Tommy Paul advances to the semifinals with a tough victory

Tommy Paul advances to the semifinals with a tough victory

Prior to their all-American Australian Open quarterfinal, Ben Shelton, the younger, less seasoned opponent, attracted far more attention than Tommy Paul did.

The obsession with the seemingly out-of-nowhere Shelton may have contributed to that. At the age of 20, less than a year after the University of Florida's NCAA championship victory, Shelton was competing in his second Grand Slam event while going abroad for the first time.

So, on Wednesday, when the temperature at Rod Laver Arena reached 87 degrees Fahrenheit (30 degrees Celsius) due to the sun, one of the two received the loudest cheers of support: "Let's go, Benny! Let's move! similar to "Benny, Benny, Benny! Hey, Hey, Hey! either "Go, Gators!"

Paul observed, "He had a fairly excellent trip.

Paul's journey is also a positive one, and it will continue at Melbourne Park. The 25-year-old from New Jersey was a standout in the juniors and is now fulfilling that promise in the professionals. In his 14th major appearance, Paul defeated Shelton 7-6 (6), 6-3, 5-7, 6-4 to advance to his first Grand Slam semifinal.

In addition, Paul's mother saw his greatest triumph of his career from the Rod Laver Arena bleachers. After he won his fourth-round match, according to him, Mom immediately went from her job to the airport to begin the lengthy trip from the US to Australia.

Everyone who begins playing tennis hopes to go to the second weekend of a Grand Slam, but Paul, ranked 35th, stated, "I can't believe I'm here right now."

His journey to this point was as follows: As a teenager, he made his breakthrough, winning the French Open junior championship in 2015 and reaching the final in Flushing Meadows as well. He has won one tour-level prize since being pro, at Stockholm in 2021, and, before this week, had only advanced as far as the fourth round of one Grand Slam competition, Wimbledon a year ago.

Since Andy Roddick in 2009, Paul became the first guy from his nation to get to Melbourne Park's last four. Additionally, 20 years ago at the US Open, Roddick became the last American to win a Grand Slam singles title.

The 21-time Grand Slam singles champion Novak Djokovic or Andrey Rublev will be Paul's following challenger. Stefanos Tsitsipas will face Karen Khachanov in the other semifinal matchup for men on Friday.

Victoria Azarenka will face Elena Rybakina in the women's semifinals on Thursday night (3:30 a.m. on Thursday EST), while Aryna Sabalenka will face Magda Linette.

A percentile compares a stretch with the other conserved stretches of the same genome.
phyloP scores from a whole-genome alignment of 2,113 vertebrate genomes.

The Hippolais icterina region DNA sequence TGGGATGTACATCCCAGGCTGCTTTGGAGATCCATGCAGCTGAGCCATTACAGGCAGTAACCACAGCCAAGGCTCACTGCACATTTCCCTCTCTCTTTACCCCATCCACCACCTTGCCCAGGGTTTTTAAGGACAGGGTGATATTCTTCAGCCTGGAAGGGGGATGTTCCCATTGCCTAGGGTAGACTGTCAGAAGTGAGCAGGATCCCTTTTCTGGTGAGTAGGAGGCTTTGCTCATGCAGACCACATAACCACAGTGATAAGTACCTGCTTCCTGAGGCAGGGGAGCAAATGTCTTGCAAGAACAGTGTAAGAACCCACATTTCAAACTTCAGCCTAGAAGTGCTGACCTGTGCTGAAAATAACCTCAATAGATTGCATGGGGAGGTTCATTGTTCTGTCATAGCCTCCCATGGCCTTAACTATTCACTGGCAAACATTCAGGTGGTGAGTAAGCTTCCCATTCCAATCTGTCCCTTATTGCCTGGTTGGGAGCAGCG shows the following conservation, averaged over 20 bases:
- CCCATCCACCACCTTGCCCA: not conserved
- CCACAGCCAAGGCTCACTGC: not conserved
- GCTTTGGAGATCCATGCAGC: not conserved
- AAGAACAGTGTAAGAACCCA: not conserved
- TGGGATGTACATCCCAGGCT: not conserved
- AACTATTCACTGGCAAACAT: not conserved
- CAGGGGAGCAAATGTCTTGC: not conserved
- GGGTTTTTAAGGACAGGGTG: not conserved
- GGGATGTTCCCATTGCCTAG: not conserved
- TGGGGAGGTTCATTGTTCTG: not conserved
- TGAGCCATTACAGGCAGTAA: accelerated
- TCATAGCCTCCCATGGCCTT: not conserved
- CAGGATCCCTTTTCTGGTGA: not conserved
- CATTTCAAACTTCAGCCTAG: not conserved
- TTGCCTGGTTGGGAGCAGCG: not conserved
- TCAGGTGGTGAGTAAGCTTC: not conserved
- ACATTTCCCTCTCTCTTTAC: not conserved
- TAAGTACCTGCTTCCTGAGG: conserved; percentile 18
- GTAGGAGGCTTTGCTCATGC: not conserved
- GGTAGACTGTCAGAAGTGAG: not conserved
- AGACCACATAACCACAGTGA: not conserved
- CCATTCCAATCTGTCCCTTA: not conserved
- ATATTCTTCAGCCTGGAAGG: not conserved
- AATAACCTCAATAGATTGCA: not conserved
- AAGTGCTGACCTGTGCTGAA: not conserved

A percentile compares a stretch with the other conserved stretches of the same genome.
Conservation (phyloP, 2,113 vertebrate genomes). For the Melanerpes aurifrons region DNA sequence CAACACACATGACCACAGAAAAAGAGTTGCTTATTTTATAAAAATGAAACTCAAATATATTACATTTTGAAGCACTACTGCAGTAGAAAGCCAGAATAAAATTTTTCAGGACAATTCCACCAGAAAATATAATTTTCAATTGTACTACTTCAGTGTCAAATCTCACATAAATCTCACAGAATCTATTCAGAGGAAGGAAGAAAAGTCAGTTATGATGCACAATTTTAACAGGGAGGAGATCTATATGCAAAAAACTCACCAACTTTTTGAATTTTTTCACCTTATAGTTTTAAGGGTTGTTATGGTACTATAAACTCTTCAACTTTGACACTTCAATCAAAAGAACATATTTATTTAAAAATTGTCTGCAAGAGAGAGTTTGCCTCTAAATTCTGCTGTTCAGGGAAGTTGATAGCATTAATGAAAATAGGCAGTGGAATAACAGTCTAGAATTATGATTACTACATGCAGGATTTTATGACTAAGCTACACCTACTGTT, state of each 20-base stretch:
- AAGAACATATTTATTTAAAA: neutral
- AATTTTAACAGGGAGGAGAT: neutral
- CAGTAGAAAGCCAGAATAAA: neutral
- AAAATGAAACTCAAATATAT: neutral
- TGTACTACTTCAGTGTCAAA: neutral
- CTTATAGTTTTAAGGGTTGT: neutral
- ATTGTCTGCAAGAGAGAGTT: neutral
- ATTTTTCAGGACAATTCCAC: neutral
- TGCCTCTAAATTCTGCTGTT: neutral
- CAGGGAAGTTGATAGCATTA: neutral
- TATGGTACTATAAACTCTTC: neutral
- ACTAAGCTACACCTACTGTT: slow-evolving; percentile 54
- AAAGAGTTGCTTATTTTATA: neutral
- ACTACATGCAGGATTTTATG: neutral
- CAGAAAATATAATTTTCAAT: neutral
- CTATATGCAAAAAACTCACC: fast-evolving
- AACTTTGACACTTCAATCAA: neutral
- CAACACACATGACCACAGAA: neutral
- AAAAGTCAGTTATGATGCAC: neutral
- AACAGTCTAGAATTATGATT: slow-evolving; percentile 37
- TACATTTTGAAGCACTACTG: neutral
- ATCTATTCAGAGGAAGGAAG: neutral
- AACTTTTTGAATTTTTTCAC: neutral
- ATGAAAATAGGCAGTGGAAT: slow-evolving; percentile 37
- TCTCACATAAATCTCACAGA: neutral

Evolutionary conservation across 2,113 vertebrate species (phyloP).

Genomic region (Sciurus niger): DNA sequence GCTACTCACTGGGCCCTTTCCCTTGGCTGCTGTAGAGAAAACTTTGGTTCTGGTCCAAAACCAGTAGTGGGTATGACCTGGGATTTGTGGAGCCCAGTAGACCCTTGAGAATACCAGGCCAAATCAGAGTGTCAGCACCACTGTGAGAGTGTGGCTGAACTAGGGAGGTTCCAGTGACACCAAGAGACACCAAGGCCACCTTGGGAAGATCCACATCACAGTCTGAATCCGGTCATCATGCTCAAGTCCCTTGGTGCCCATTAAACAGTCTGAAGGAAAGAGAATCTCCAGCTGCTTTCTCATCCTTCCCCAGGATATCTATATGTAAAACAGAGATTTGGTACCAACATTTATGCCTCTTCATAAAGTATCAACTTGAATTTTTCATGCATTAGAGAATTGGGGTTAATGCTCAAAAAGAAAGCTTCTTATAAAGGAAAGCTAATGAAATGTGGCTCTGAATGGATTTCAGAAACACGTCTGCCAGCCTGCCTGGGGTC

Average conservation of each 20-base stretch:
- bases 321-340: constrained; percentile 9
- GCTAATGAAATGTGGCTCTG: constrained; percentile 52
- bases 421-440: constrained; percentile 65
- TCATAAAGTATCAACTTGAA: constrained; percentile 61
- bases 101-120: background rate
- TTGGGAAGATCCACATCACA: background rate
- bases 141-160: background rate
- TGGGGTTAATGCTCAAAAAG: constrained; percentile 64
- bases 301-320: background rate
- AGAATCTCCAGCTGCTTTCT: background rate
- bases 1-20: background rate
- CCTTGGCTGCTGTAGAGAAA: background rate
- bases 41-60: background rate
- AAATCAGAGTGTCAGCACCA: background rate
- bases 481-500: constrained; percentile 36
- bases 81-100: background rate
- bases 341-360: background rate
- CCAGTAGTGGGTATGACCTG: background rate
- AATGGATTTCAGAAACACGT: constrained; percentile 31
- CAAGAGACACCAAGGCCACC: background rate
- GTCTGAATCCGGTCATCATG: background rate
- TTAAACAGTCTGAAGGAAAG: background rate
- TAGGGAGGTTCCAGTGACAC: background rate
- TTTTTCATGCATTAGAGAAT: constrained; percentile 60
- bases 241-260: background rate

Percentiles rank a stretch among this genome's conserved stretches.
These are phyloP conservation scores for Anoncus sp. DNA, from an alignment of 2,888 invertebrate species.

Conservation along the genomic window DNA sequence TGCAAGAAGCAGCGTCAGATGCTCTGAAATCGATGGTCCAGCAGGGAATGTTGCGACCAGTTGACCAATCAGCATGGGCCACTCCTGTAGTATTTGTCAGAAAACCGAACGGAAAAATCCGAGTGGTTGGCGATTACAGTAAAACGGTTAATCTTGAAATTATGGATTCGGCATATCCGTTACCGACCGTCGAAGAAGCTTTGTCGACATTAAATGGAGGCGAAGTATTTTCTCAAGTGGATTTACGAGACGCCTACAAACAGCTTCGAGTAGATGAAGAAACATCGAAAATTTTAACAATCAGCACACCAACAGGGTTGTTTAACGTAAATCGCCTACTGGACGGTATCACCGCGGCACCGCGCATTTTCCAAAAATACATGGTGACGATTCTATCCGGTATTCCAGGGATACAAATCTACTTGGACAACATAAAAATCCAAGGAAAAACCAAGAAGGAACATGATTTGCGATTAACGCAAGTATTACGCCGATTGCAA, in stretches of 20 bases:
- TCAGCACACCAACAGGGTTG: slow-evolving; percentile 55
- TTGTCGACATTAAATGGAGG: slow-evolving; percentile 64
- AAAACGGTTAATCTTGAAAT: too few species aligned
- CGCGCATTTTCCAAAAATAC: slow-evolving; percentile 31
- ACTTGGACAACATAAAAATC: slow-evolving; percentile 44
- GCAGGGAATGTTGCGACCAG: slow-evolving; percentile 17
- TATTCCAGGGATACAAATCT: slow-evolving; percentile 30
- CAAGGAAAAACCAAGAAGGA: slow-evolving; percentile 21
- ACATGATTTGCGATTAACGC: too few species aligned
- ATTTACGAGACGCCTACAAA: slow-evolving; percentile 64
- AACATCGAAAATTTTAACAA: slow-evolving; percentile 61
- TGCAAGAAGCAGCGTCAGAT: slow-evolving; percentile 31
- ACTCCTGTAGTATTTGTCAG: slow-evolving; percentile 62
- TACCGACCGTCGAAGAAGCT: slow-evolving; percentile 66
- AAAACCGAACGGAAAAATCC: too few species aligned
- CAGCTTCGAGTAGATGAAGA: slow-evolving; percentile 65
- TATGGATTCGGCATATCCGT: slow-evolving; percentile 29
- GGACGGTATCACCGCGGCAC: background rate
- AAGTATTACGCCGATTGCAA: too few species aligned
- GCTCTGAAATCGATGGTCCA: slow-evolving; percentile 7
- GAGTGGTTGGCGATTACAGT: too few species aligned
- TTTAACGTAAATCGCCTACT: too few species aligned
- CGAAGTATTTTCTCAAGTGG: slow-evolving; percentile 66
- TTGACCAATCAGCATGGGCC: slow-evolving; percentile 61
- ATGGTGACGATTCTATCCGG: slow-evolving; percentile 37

With triumphs on Tuesday, Azarenka, the 33-year-old oldest woman remaining, and Rybakina, the 23-year-old youngest, progressed; Sabalenka and Linette won quarterfinals on Wednesday.

Sabalenka defeated Donna Vekic 6-3, 6-2, saving 12 of her 14 break points to move to 9-0 in 2023 without losing a set. Despite never making it beyond the third round in 29 preceding Grand Slam competitions and having to withdraw in the first round at 17, Linette is still alive after defeating two-time major finalist Karolina Pliskova 6-3, 7-5.

Paul was a significantly tougher challenge than any opponent Shelton had played in Australia merely on the basis of ranking: His previous opponents were rated 67th, 96th, 113th, and 154th.

Alejandro Davidovich Fokina, who was ranked 30th, and Roberto Bautista Agut, who was ranked 24th, were both defeated by Paul.

Since Roddick defeated Mardy Fish in Melbourne in 2007, the last time two American men faced off in a singles quarterfinal at a Grand Slam tournament, Paul was normally satisfied to block back Shelton's large left-handed serves and do his best to outlast baseline back-and-forths.

Paul was consistent rather than sensational, keeping his errors to a minimum with short strokes from both wings.

Shelton spoke to Paul as a "wonderful buddy" and acknowledged that he had "almost took me under their wing" and "helped me through some of the early phases of a professional career" before to the bout.

When Paul's coach, Brad Stine, instructed him to search for a serve down the "T" on the Ad side of the court, they laughed together. Paul was out of position and had no chance of getting the ace since Shelton missed his serve after seeing the exchange. Both athletes grinned.

Paul broke to take the lead 4-3 in the third set after taking the first two, and he then served at 30-love. But he had a brief slip. He double-failed, missed a forehand, was pushed into an incorrect forehand, missed a second one, and was broken for the first time of the match.

Paul flew a backhand long, allowing Shelton to break again and capture that set. Shelton, the louder of the two players, shouted, "Yeah!" while raising his left fist and pointing with his right index finger to his ear as if to say to the audience, "Let me hear you!"

Shelton may have been more at ease after that since he began the fourth set badly by double-faulting twice in a row and then missing a backhand, which gave Paul an easy break and let him to swiftly go up 2-0.

After the last point, Paul screamed with joy, "Let's go!" before greeting Shelton with a hearty embrace at the net.